Never underestimate the appeal of a simple idea.
The New York Times reports this week on an unusual alliance between small boat fishermen and environmentalists, joining forces against the larger boats that catch approximately 98 percent of the 100,000 tons of herring taken each year off New England. The big boat captain argues that that herring are most abundant species in the area and “to keep the ecosystem in balance, somebody has to harvest them.” In other words, fishing plays a vital role in sustaining fish populations.
A lot of people thought this—back in 1949. One of them was a University of Washington ichthyologist, Wilbert McLeod Chapman, whose ideas about fish and fishing powerfully shaped fisheries science in this country.
The years following World War II were difficult for New England fishermen. They were plagued by cheap imported fish from Canada. Traditional fisheries were depleted and they had to fish further from home. They sought relief from the fish imports, but American trade policy was moving towards open markets.
The fishing industry sought to influence State Department policy over tariffs and a sympathetic George C. Marshall agreed to appoint a fisheries attaché. The Department wanted an attorney, but the industry wanted Chapman. Within months of arriving in Washington, he announced the U.S. Policy on High Seas Fisheries, published in the State Department Bulletin in January of 1949. Chapman believed that if fish weren’t harvested, they were wasted. They matured, died, and benefited no one.
But as the small-boat captains and the environmentalists in the Times article point out, herring are basis of the food chain, not only for other fish, but for mammals and sea birds. If too many herring are caught, the impacts will ripple throughout the entire ecosystem.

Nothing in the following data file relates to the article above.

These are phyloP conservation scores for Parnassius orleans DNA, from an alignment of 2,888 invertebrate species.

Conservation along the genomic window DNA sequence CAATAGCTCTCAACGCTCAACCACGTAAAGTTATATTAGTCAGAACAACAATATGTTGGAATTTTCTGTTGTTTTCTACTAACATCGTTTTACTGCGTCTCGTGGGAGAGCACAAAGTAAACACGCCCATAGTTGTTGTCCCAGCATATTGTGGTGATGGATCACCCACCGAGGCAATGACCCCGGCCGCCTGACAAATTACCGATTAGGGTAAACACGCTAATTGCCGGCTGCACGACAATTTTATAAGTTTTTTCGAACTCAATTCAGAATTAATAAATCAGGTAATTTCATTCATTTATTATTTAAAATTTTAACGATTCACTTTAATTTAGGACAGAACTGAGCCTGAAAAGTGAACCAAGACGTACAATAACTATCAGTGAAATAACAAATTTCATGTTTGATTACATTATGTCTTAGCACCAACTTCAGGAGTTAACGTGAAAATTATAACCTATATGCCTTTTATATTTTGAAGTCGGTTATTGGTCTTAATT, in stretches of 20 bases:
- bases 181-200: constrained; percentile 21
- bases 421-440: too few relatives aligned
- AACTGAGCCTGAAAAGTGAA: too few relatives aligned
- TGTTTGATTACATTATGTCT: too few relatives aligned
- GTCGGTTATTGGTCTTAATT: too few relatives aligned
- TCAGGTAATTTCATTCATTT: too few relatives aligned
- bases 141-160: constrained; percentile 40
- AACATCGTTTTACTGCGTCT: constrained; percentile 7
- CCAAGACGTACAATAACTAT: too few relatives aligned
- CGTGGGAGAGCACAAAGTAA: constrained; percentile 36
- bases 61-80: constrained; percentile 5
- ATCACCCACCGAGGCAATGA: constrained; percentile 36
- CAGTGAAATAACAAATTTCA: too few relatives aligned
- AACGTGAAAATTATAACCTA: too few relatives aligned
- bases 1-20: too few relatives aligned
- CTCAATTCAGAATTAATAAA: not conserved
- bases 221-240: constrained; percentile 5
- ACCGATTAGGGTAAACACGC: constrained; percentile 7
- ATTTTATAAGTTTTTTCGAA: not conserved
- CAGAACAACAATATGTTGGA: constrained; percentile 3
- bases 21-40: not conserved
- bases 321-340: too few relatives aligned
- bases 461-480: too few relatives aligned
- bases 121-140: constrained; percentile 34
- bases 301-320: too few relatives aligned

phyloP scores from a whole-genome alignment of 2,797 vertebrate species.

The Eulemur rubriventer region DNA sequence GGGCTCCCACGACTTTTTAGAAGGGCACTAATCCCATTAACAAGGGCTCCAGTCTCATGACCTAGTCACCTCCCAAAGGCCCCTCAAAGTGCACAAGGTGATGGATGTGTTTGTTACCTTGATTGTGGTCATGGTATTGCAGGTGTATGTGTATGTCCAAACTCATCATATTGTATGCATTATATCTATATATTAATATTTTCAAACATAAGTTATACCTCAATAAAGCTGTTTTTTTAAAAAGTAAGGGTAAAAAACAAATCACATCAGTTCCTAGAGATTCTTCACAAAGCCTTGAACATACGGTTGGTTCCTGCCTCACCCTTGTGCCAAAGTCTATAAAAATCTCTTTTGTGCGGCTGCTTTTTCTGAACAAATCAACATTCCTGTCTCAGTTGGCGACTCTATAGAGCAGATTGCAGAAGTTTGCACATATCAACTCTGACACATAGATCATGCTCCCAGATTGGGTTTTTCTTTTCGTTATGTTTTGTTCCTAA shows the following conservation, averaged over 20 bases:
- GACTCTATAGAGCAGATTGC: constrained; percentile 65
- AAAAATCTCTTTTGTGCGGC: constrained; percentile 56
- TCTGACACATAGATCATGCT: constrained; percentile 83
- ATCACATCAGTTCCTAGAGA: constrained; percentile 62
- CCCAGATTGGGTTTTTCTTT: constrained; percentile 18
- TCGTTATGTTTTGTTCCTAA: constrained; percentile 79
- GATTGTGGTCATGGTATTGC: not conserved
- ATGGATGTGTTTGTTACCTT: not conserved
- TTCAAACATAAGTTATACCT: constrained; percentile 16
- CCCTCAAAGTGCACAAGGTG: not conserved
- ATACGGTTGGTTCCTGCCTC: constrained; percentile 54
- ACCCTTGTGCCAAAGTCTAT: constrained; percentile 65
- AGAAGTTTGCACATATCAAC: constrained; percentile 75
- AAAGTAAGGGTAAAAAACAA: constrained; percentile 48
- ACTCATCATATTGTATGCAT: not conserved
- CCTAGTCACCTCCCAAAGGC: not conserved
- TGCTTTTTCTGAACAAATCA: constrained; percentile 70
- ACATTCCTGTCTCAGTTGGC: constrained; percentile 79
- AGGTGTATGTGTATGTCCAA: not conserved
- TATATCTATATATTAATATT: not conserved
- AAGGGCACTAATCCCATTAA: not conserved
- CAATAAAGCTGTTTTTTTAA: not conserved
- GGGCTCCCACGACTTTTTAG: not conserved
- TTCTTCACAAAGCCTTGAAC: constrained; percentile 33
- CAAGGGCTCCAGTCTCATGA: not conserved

At the heart of Chapman’s version of fishery science in 1949 is the idea that removing larger, older fish freed up food for faster-growing small fish. Fishing produced the conditions that allowed the population to respond and produce the maximum number of fish on a sustained basis, year after year. Human intervention played an integral role in stabilizing fish populations and allowing the fish to gain maximum weight, when they would be removed. Thinning out the old population through intense fishing replaced the old, slow-growing fish with younger, fast-growing individuals, increasing the weight of the crop, just as thinning trees increased the yield in a forest.
It took a long time for scientists to gather the data to prove that Chapman’s construction was way too simple. The technology to catch fish spread with enormous rapidly after World War II, fueled by government money that built boats to meet a variety of domestic and foreign policy objectives.
But understanding the structure of fish populations was as much more subtle and difficult. Fishermen began fishing in deep-water, beyond 100 fathoms, for redfish (Sebastes spp.) in the 1930s; it took until 1980 for scientists to craft the tools to property age these medium-sized, bright red fish. Many stocks were depleted by the time scientists determined the fish could live for decades, far longer than originally assumed.
Other information came still later, like the importance of old females, that provide larger, more viable eggs, especially important in carrying a population through years of poor spawning conditions. Sub-populations lend stability, helping withstand disturbances, such as shifts in currents, temperatures, and food supply. Ecologists call this resilience and see it as the key to sustaining fish populations in the future.
The small boat fishermen in The New York Times story are wary about climbing into bed with the environmentalists and opposing how fellow fishermen catch their share of the fish. But if we’re going to sustain fish populations, we have to discard what we thought was right in 1949, and shift our focus from just harvesting masses of fish, to stabilizing the ecosystems that we—and the fish—both depend on. And it’s going to take new alliances to do it, especially between old enemies.